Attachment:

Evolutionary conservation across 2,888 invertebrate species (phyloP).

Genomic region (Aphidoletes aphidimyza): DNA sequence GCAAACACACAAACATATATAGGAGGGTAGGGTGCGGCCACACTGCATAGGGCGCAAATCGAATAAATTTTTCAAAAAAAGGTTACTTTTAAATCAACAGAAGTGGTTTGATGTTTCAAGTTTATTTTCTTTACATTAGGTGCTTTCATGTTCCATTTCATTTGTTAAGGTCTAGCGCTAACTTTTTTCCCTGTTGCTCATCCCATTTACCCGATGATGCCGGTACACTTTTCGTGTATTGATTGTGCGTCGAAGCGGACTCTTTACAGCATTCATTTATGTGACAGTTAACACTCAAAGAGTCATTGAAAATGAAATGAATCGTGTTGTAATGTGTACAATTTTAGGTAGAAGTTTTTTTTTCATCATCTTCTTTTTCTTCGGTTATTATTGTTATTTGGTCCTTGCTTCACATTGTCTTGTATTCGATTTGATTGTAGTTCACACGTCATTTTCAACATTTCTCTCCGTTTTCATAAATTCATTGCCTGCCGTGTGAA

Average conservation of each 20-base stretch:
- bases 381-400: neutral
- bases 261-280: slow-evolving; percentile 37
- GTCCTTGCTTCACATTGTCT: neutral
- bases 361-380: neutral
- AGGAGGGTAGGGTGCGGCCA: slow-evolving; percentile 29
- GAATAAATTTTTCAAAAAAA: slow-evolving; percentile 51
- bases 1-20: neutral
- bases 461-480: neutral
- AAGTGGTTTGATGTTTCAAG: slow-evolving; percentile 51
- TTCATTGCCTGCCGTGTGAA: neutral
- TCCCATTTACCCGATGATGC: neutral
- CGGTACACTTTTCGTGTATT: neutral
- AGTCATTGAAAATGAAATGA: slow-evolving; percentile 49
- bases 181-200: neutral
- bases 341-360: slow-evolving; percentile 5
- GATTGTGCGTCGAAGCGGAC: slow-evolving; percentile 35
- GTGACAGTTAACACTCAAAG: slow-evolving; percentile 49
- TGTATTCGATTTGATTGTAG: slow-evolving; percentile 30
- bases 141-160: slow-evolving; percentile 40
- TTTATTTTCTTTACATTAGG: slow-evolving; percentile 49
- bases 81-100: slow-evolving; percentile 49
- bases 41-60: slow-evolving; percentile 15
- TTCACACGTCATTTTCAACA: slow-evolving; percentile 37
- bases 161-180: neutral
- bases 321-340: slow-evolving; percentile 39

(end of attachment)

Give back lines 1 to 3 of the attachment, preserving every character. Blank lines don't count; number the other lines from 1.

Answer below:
Evolutionary conservation across 2,888 invertebrate species (phyloP).

Genomic region (Aphidoletes aphidimyza): DNA sequence GCAAACACACAAACATATATAGGAGGGTAGGGTGCGGCCACACTGCATAGGGCGCAAATCGAATAAATTTTTCAAAAAAAGGTTACTTTTAAATCAACAGAAGTGGTTTGATGTTTCAAGTTTATTTTCTTTACATTAGGTGCTTTCATGTTCCATTTCATTTGTTAAGGTCTAGCGCTAACTTTTTTCCCTGTTGCTCATCCCATTTACCCGATGATGCCGGTACACTTTTCGTGTATTGATTGTGCGTCGAAGCGGACTCTTTACAGCATTCATTTATGTGACAGTTAACACTCAAAGAGTCATTGAAAATGAAATGAATCGTGTTGTAATGTGTACAATTTTAGGTAGAAGTTTTTTTTTCATCATCTTCTTTTTCTTCGGTTATTATTGTTATTTGGTCCTTGCTTCACATTGTCTTGTATTCGATTTGATTGTAGTTCACACGTCATTTTCAACATTTCTCTCCGTTTTCATAAATTCATTGCCTGCCGTGTGAA

Average conservation of each 20-base stretch: